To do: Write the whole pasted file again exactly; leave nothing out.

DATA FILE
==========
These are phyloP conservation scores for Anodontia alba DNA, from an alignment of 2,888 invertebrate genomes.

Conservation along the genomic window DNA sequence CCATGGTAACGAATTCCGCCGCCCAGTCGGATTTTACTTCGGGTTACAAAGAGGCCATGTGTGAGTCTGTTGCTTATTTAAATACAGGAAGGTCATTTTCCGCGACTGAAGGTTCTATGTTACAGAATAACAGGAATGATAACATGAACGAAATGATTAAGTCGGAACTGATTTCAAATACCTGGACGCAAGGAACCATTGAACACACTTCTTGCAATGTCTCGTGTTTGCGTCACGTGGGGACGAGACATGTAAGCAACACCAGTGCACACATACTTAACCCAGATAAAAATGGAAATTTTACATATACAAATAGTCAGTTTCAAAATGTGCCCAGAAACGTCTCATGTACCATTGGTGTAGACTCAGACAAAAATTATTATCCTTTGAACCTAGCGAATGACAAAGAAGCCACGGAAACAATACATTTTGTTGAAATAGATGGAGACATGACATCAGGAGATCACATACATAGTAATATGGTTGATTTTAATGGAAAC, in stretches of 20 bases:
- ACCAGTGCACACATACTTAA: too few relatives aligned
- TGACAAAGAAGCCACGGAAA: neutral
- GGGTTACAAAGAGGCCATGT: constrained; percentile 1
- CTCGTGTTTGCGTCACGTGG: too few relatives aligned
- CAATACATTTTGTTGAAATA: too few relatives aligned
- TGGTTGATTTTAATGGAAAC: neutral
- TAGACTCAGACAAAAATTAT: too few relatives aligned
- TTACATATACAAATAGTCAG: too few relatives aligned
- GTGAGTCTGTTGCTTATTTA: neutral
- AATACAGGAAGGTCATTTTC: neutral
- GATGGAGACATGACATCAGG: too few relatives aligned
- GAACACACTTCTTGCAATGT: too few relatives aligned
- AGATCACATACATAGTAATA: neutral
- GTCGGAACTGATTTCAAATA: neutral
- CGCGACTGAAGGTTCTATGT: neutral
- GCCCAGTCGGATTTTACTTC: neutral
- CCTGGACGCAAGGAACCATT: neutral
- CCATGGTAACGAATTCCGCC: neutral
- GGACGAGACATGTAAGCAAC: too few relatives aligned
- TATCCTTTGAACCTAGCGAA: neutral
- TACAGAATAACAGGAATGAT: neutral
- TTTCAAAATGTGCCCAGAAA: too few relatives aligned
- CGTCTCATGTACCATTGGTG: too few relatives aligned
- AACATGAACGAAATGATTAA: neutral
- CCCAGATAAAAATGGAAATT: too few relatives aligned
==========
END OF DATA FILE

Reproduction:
These are phyloP conservation scores for Anodontia alba DNA, from an alignment of 2,888 invertebrate genomes.

Conservation along the genomic window DNA sequence CCATGGTAACGAATTCCGCCGCCCAGTCGGATTTTACTTCGGGTTACAAAGAGGCCATGTGTGAGTCTGTTGCTTATTTAAATACAGGAAGGTCATTTTCCGCGACTGAAGGTTCTATGTTACAGAATAACAGGAATGATAACATGAACGAAATGATTAAGTCGGAACTGATTTCAAATACCTGGACGCAAGGAACCATTGAACACACTTCTTGCAATGTCTCGTGTTTGCGTCACGTGGGGACGAGACATGTAAGCAACACCAGTGCACACATACTTAACCCAGATAAAAATGGAAATTTTACATATACAAATAGTCAGTTTCAAAATGTGCCCAGAAACGTCTCATGTACCATTGGTGTAGACTCAGACAAAAATTATTATCCTTTGAACCTAGCGAATGACAAAGAAGCCACGGAAACAATACATTTTGTTGAAATAGATGGAGACATGACATCAGGAGATCACATACATAGTAATATGGTTGATTTTAATGGAAAC, in stretches of 20 bases:
- ACCAGTGCACACATACTTAA: too few relatives aligned
- TGACAAAGAAGCCACGGAAA: neutral
- GGGTTACAAAGAGGCCATGT: constrained; percentile 1
- CTCGTGTTTGCGTCACGTGG: too few relatives aligned
- CAATACATTTTGTTGAAATA: too few relatives aligned
- TGGTTGATTTTAATGGAAAC: neutral
- TAGACTCAGACAAAAATTAT: too few relatives aligned
- TTACATATACAAATAGTCAG: too few relatives aligned
- GTGAGTCTGTTGCTTATTTA: neutral
- AATACAGGAAGGTCATTTTC: neutral
- GATGGAGACATGACATCAGG: too few relatives aligned
- GAACACACTTCTTGCAATGT: too few relatives aligned
- AGATCACATACATAGTAATA: neutral
- GTCGGAACTGATTTCAAATA: neutral
- CGCGACTGAAGGTTCTATGT: neutral
- GCCCAGTCGGATTTTACTTC: neutral
- CCTGGACGCAAGGAACCATT: neutral
- CCATGGTAACGAATTCCGCC: neutral
- GGACGAGACATGTAAGCAAC: too few relatives aligned
- TATCCTTTGAACCTAGCGAA: neutral
- TACAGAATAACAGGAATGAT: neutral
- TTTCAAAATGTGCCCAGAAA: too few relatives aligned
- CGTCTCATGTACCATTGGTG: too few relatives aligned
- AACATGAACGAAATGATTAA: neutral
- CCCAGATAAAAATGGAAATT: too few relatives aligned